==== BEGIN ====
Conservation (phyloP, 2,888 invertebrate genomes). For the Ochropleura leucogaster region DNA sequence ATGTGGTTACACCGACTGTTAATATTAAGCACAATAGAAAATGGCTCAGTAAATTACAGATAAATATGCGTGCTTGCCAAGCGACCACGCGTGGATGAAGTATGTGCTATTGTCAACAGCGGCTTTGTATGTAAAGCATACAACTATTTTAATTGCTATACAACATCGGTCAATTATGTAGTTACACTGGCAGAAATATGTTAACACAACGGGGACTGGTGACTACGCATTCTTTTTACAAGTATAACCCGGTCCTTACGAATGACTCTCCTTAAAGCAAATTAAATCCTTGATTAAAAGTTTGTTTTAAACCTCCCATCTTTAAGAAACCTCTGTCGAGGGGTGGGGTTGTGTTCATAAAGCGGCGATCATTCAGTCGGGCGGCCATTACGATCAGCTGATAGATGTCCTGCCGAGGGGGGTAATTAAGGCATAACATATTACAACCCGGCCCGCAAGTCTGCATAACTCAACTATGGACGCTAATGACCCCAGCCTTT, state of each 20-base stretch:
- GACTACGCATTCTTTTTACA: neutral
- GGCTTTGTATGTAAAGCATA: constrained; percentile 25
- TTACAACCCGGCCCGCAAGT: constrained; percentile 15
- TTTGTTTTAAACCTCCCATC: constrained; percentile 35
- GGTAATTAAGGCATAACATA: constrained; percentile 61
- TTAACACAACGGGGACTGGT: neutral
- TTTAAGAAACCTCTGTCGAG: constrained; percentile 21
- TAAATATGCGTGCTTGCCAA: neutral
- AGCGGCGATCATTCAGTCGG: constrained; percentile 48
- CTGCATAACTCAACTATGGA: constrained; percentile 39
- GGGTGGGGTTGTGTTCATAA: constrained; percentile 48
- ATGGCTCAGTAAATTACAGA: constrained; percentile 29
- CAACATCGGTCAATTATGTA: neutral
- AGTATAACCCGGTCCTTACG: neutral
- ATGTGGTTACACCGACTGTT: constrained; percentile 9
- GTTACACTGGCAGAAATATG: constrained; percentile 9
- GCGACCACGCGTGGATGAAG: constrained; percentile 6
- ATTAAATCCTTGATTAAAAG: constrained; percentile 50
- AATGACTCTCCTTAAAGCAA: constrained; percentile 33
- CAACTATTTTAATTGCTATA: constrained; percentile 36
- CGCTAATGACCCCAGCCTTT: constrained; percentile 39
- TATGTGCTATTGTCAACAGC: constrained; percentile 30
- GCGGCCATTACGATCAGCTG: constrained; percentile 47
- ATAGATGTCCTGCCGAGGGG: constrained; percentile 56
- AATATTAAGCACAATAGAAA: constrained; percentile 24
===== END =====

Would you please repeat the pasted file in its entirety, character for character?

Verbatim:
Conservation (phyloP, 2,888 invertebrate genomes). For the Ochropleura leucogaster region DNA sequence ATGTGGTTACACCGACTGTTAATATTAAGCACAATAGAAAATGGCTCAGTAAATTACAGATAAATATGCGTGCTTGCCAAGCGACCACGCGTGGATGAAGTATGTGCTATTGTCAACAGCGGCTTTGTATGTAAAGCATACAACTATTTTAATTGCTATACAACATCGGTCAATTATGTAGTTACACTGGCAGAAATATGTTAACACAACGGGGACTGGTGACTACGCATTCTTTTTACAAGTATAACCCGGTCCTTACGAATGACTCTCCTTAAAGCAAATTAAATCCTTGATTAAAAGTTTGTTTTAAACCTCCCATCTTTAAGAAACCTCTGTCGAGGGGTGGGGTTGTGTTCATAAAGCGGCGATCATTCAGTCGGGCGGCCATTACGATCAGCTGATAGATGTCCTGCCGAGGGGGGTAATTAAGGCATAACATATTACAACCCGGCCCGCAAGTCTGCATAACTCAACTATGGACGCTAATGACCCCAGCCTTT, state of each 20-base stretch:
- GACTACGCATTCTTTTTACA: neutral
- GGCTTTGTATGTAAAGCATA: constrained; percentile 25
- TTACAACCCGGCCCGCAAGT: constrained; percentile 15
- TTTGTTTTAAACCTCCCATC: constrained; percentile 35
- GGTAATTAAGGCATAACATA: constrained; percentile 61
- TTAACACAACGGGGACTGGT: neutral
- TTTAAGAAACCTCTGTCGAG: constrained; percentile 21
- TAAATATGCGTGCTTGCCAA: neutral
- AGCGGCGATCATTCAGTCGG: constrained; percentile 48
- CTGCATAACTCAACTATGGA: constrained; percentile 39
- GGGTGGGGTTGTGTTCATAA: constrained; percentile 48
- ATGGCTCAGTAAATTACAGA: constrained; percentile 29
- CAACATCGGTCAATTATGTA: neutral
- AGTATAACCCGGTCCTTACG: neutral
- ATGTGGTTACACCGACTGTT: constrained; percentile 9
- GTTACACTGGCAGAAATATG: constrained; percentile 9
- GCGACCACGCGTGGATGAAG: constrained; percentile 6
- ATTAAATCCTTGATTAAAAG: constrained; percentile 50
- AATGACTCTCCTTAAAGCAA: constrained; percentile 33
- CAACTATTTTAATTGCTATA: constrained; percentile 36
- CGCTAATGACCCCAGCCTTT: constrained; percentile 39
- TATGTGCTATTGTCAACAGC: constrained; percentile 30
- GCGGCCATTACGATCAGCTG: constrained; percentile 47
- ATAGATGTCCTGCCGAGGGG: constrained; percentile 56
- AATATTAAGCACAATAGAAA: constrained; percentile 24